Here is a question to the blog clinic from Marc who is a landlord
I recently received this email from my tenant
‘ …sorry about this but my guarantors took my keys off me moved all my things out without telling me and took over the house I had a argument with them they wanted the house off me.’
I went over to the property the same day and the locks had been changed. I called a locksmith to gain entry. After securing the premises I left a note in the window saying that for security reasons the locks had been changed and left my contact number.
The following day Saturday, I visited the property and the front door had been forced open with broken glass everywhere. I called the police who arrived and searched the property and found cannabis plants growing and my property being used as a cannabis farm.
I have tried to contact the tenant a number of times but haven’t received and further response from her either by email or text.
The police have told me that the property has been abandoned and belongings left behind are mine to do as I please.
My question therefore what do I do with all the stuff that’s been left behind, mainly dirty underwear, a bed, a leather settee, a play station and games etc. All the drugs have been removed by the police who are now treating my house as a crime scene.
My tenant had a AST tenancy agreement which changed to a periodic agreement some time ago .Her deposit is protected through one of the government approved schemes.
There is extensive damage throughout the property including an attempt to bypass the electric meter, installation of ducting running through to the loft etc.
An unfortunate situation and one sadly that is happening to not a few landlords.
So far as the tenants possessions are concerned, the police are wrong, they do not now belong to you, they still belong to the tenant. Even if the property has been abandoned this does not somehow transfer ownership of the goods left in it.
You are in the position of an ‘involuntary bailee’ and are required to hold the items for the tenant. You can only sell or dispose of them if you follow the requirements set out in the Torts (Interference with Goods) Act 1977.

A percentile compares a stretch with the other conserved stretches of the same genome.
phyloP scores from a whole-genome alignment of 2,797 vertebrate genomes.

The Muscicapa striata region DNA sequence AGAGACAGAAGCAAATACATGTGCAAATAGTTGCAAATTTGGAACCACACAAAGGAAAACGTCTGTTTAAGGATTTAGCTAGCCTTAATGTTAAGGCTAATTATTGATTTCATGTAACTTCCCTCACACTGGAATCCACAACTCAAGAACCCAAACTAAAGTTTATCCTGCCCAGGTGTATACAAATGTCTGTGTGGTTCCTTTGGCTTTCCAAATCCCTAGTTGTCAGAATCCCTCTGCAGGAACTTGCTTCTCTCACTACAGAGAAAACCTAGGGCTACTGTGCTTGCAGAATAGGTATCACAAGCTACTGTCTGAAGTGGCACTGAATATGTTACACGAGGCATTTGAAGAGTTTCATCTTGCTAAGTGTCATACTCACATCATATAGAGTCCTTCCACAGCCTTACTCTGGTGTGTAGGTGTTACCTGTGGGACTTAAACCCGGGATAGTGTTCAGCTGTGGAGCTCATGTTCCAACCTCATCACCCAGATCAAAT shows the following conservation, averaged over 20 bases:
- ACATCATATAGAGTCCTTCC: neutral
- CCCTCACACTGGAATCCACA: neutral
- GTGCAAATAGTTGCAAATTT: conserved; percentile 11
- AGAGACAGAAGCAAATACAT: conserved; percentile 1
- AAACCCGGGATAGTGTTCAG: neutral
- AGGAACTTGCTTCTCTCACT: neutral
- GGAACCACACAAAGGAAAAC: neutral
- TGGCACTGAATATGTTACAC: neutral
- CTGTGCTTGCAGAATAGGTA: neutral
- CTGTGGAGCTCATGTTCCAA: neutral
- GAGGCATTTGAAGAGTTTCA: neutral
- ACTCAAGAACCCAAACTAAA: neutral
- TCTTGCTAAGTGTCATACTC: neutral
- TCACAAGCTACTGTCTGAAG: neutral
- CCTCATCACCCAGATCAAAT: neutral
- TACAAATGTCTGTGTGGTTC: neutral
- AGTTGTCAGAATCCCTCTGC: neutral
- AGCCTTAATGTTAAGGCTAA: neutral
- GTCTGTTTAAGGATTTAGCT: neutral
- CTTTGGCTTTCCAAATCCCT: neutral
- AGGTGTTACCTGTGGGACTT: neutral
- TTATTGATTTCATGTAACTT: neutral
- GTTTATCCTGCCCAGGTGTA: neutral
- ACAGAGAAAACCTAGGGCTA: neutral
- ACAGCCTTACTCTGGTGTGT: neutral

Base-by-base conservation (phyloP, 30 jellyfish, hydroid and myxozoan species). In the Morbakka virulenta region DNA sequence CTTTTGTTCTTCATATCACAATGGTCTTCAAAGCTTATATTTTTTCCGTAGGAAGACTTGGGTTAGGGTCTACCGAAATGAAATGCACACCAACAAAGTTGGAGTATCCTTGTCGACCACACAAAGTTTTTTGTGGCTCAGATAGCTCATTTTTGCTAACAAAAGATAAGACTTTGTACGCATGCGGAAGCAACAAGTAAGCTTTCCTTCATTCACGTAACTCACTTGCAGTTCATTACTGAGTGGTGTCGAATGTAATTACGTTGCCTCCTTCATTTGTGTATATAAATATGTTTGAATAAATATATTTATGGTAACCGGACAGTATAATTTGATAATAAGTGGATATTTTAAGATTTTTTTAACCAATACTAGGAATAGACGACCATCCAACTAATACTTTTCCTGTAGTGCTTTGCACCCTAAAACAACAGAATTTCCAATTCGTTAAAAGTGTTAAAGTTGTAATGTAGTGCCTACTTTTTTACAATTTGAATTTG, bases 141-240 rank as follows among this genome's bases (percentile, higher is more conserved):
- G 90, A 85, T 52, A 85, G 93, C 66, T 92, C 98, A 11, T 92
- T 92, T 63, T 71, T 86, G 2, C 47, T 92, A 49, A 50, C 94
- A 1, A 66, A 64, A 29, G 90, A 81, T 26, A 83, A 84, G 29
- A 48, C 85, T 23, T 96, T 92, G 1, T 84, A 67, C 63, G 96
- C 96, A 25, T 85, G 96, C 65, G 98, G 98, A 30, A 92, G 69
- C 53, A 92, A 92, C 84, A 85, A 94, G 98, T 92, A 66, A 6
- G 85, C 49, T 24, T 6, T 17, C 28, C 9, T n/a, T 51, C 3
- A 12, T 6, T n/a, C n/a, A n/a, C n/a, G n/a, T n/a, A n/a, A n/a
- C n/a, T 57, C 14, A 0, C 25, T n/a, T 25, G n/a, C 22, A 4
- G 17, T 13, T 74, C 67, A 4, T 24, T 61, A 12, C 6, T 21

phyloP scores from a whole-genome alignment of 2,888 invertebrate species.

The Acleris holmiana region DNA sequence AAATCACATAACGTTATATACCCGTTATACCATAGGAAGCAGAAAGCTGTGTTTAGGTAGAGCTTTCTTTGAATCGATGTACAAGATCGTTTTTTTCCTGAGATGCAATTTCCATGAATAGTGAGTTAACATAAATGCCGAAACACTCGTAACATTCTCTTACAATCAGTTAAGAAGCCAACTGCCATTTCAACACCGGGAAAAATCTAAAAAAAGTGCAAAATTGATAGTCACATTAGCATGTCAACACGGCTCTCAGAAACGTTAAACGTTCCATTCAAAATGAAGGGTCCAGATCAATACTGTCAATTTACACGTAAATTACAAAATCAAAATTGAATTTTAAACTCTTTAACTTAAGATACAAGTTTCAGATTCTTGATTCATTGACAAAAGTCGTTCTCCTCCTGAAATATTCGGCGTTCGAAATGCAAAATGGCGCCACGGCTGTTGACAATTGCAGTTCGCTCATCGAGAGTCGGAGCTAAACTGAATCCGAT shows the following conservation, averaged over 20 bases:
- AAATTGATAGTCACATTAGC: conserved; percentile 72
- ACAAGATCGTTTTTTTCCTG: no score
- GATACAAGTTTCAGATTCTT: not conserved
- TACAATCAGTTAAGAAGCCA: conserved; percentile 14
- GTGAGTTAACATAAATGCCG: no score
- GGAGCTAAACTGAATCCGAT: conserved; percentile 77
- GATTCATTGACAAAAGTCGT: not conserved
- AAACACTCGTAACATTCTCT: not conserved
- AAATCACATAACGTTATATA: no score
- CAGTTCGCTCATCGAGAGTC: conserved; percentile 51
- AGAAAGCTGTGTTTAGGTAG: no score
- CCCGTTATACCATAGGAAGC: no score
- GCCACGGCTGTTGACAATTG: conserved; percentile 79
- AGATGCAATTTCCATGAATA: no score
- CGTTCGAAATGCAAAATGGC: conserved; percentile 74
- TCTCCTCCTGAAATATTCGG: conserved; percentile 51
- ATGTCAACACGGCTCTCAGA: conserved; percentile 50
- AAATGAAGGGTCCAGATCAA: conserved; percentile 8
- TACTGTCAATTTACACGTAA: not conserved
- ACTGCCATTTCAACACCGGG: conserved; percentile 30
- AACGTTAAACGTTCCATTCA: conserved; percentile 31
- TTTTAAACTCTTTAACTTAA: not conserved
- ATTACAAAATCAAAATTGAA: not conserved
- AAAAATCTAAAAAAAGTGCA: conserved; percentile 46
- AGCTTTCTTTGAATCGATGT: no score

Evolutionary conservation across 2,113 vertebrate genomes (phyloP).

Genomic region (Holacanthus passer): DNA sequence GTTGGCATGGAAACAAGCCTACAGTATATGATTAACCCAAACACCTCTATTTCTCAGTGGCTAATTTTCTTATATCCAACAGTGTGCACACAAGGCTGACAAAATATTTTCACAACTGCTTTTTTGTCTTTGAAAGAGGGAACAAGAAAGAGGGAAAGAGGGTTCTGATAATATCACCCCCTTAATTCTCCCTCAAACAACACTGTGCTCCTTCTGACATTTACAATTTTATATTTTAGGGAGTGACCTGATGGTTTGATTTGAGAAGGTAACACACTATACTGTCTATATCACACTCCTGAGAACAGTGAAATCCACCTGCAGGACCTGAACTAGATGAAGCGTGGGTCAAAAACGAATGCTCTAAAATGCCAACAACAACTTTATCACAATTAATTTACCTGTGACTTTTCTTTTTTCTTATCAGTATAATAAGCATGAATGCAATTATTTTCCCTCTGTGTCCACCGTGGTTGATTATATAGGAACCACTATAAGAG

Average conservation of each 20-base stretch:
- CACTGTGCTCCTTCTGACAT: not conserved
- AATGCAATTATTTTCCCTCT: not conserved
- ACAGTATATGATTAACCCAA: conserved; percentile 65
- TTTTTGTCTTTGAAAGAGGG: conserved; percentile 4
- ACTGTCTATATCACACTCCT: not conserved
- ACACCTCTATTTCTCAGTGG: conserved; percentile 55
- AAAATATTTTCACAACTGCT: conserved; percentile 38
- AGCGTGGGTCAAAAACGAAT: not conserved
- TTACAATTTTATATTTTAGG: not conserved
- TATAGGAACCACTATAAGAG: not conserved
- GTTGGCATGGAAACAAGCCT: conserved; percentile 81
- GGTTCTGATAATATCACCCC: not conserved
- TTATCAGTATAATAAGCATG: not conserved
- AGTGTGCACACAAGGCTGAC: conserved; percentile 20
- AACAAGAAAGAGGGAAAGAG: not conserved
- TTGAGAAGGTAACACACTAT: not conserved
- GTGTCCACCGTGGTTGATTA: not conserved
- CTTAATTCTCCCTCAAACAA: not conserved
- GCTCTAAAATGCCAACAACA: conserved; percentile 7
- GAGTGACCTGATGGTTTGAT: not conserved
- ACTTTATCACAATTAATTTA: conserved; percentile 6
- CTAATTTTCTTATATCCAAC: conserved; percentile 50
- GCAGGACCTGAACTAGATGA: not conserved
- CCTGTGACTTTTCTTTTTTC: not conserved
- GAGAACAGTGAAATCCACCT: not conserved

These involve sending a letter by recorded delivery to the owner of the goods’ address giving them a reasonable period of time to remove them. However if after making reasonable efforts to find the tenant you are unable to do so, this requirement is waived.
This act was passed in 1977 and so before texts and emails were with us, and they do not count under the act.
It is not entirely unknown for owners of ‘abandoned goods’ to make a claim for them (eg see here) so it is best to keep a record of what you do. However, if you are able to prove that you have tried to locate the occupier without success and also that they goods have no value, you are able to dispose of them.
If any of the goods appear to have some value, the best way to deal with them is to put them up for sale in an auction. Any proceeds of sale will belong to the tenant but in view of your financial losses the tenant would have an uphill job recovering anything from you.
Some notes on other issues
It sounds as if the property has been abandoned and I think it unlikely in the circumstances that the tenant will return and claim that he has been unlawfully evicted by you. However take a look at this post which explains the concept of implied surrender.
So far as the deposit is concerned, you should be able to use it to offset at least part of your losses.